Three members of the House Armed Services Committee unveiled a bipartisan measure late last week aimed at strengthening cybersecurity practices for the United States’ nuclear weapons system, and aim to advance that measure in legislation this week.
Reps. Salud Carbajal, D-Calif., Don Bacon, R-Neb., and Mike Gallagher, R-Wis., intend to push for the inclusion of this language in the June 21 mark-up of the National Defense Authorization Act (NDAA) for Fiscal Year (FY) 2024.
The bipartisan proposal would set up a Cybersecurity Risk Inventory, Assessment, and Mitigation Working Group within the Department of Defense. The group would be required to prepare a comprehensive strategy for inventorying the range of National Nuclear Security Administration (NNSA) systems that are potentially at risk in the operational technology and nuclear weapons information technology environments, assessing the systems at risk, and implementing risk mitigation actions.
“There are some causes that may not seem worth Congress’ time at first glance. Closing gaps in the cybersecurity practices of our nation’s nuclear systems is not one of them,” said Rep. Carbajal in a June 15 statement. “I look forward to building support for our bipartisan amendment that can provide a straightforward pathway to ensuring we have no reason to doubt the security of our most dangerous weapon systems.”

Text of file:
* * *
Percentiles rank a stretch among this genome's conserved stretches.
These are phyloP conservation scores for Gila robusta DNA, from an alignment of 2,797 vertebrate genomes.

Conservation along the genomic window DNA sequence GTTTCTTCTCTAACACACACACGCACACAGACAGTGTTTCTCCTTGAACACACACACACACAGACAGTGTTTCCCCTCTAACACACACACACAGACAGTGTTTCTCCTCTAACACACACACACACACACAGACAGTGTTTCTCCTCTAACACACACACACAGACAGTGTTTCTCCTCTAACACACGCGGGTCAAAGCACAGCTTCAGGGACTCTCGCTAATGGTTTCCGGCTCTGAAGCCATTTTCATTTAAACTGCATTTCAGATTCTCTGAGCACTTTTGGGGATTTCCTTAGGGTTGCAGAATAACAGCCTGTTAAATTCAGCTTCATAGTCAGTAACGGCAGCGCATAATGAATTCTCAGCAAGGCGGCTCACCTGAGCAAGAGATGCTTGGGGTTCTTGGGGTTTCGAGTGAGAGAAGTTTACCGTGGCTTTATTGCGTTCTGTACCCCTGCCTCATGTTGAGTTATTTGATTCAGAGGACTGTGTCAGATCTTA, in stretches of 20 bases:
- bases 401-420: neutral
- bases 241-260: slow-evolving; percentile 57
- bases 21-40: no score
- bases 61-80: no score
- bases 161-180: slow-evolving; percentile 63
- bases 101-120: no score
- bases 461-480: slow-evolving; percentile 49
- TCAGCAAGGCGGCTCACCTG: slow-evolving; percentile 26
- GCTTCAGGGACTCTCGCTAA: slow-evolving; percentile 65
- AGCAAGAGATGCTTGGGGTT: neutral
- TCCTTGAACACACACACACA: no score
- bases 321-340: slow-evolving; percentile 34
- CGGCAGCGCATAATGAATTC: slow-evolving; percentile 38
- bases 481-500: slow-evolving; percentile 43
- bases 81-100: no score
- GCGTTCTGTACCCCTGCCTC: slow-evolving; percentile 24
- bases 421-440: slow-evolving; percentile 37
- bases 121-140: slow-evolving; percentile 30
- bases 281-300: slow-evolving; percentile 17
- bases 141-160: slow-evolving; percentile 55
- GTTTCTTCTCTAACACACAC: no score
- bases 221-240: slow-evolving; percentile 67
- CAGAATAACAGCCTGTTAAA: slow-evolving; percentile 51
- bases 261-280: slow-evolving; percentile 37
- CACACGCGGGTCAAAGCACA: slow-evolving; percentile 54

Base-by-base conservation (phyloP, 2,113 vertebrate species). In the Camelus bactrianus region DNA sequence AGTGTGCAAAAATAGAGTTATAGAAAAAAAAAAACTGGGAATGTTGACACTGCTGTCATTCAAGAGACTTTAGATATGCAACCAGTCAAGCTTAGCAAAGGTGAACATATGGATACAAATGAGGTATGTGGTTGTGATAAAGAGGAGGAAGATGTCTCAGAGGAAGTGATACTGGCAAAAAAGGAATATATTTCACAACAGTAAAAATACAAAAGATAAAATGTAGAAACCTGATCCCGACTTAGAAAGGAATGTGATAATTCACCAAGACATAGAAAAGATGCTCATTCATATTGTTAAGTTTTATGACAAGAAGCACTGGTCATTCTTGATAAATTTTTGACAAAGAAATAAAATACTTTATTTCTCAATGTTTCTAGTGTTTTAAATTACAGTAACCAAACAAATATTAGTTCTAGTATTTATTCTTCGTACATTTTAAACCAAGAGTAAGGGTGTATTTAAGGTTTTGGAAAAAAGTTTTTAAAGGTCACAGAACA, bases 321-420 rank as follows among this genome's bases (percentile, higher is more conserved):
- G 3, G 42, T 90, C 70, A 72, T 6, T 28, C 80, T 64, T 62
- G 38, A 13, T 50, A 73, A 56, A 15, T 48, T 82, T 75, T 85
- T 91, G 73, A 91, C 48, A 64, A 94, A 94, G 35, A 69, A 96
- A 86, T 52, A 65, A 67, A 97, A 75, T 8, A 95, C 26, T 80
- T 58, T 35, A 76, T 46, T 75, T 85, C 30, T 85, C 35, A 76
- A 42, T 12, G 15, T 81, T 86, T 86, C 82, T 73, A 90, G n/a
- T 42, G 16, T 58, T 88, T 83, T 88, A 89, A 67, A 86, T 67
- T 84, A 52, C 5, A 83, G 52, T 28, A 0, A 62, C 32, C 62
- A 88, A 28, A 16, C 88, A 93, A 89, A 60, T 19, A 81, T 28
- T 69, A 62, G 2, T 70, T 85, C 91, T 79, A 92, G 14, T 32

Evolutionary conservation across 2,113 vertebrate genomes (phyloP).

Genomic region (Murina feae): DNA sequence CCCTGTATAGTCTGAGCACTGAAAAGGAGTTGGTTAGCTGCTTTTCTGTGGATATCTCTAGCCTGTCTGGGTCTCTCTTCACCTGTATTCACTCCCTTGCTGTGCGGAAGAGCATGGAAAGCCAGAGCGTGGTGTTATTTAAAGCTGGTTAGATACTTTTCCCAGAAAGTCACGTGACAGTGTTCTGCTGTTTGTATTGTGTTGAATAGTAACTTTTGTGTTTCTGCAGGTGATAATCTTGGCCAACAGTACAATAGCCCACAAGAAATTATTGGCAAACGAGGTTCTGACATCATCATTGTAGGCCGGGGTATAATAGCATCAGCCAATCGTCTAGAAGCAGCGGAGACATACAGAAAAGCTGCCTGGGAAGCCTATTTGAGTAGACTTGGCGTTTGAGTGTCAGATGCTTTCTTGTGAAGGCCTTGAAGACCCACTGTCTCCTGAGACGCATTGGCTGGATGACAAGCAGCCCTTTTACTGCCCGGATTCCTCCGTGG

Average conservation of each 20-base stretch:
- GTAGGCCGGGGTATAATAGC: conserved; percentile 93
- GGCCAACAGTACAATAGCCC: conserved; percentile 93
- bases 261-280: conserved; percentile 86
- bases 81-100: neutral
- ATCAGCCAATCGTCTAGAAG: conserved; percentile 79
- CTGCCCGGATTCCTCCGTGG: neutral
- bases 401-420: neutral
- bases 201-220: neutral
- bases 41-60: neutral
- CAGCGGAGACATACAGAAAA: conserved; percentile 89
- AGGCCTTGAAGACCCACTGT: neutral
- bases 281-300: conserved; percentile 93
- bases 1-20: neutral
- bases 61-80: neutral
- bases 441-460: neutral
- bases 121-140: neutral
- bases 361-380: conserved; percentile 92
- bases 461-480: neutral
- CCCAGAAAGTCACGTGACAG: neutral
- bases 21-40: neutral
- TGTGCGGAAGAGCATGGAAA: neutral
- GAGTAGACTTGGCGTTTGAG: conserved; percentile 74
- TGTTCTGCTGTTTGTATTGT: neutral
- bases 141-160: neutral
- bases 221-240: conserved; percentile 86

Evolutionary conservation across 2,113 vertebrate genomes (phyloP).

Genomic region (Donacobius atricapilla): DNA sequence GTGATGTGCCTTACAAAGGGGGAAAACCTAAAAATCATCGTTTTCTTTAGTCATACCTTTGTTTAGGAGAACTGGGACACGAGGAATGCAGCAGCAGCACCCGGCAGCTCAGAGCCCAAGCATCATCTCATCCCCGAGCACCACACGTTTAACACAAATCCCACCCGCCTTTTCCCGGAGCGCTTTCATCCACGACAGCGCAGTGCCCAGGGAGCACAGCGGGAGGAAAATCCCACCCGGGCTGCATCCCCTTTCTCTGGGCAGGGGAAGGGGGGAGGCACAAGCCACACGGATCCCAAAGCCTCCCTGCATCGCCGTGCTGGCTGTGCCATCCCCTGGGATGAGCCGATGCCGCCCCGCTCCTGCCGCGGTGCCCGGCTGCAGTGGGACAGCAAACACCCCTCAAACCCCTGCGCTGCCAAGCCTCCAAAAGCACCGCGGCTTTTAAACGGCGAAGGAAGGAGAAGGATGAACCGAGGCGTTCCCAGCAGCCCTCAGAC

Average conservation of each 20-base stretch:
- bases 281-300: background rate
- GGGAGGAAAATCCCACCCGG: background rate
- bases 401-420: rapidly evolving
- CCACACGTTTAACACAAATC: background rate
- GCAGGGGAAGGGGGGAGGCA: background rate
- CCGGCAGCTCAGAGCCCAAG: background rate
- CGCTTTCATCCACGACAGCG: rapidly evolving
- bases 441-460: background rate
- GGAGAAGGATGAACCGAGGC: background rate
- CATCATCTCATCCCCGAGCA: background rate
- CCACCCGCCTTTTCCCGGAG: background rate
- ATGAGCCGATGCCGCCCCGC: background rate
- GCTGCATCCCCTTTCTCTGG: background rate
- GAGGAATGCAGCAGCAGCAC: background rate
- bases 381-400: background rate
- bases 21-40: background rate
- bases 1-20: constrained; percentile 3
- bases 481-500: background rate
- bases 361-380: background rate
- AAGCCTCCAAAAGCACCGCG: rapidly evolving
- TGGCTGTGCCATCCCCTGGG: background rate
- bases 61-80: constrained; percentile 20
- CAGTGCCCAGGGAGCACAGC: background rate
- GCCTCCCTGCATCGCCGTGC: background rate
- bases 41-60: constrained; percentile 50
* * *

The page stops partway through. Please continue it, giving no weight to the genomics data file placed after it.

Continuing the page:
The lawmakers cited a September 2022 report by the Government Accountability Office (GAO), which calls out NNSA on neglecting to fully implement cybersecurity practices in its digital environments.
“NNSA and its site contractors integrate information systems into nuclear weapons, automate manufacturing equipment, and rely on computer modeling to design weapons,” the September 22 report says. “However, cyber systems are targets of malicious actors. To protect against such threats, federal law and policies require that NNSA establish a program to manage cybersecurity risk.”
The report followed a request from the NDAA for FY 2020 to review NNSA’s cybersecurity practices and policies.
The GAO made nine recommendations to the agency, including that it implement an IT monitoring strategy; determine resources needed for operational technology efforts; create a nuclear weapons risk strategy; and enhance monitoring of contractor cybersecurity.
The House members’ proposal would ensure that the new working group develops and implements a strategy for meeting the recommendations of last year’s GAO report.
The Working Group would be required to brief the Congress within 120 days of the enactment of the proposed language and submit a completed strategy to the Armed Services committees by April 1, 2025.
“A ready and resilient nuclear force is critical to American deterrence. I am proud to co-sponsor this bipartisan effort to ensure that the systems keeping our nuclear forces capable are cyber secure – free from adversarial interference and prepared for action at all times,” Rep. Gallagher said.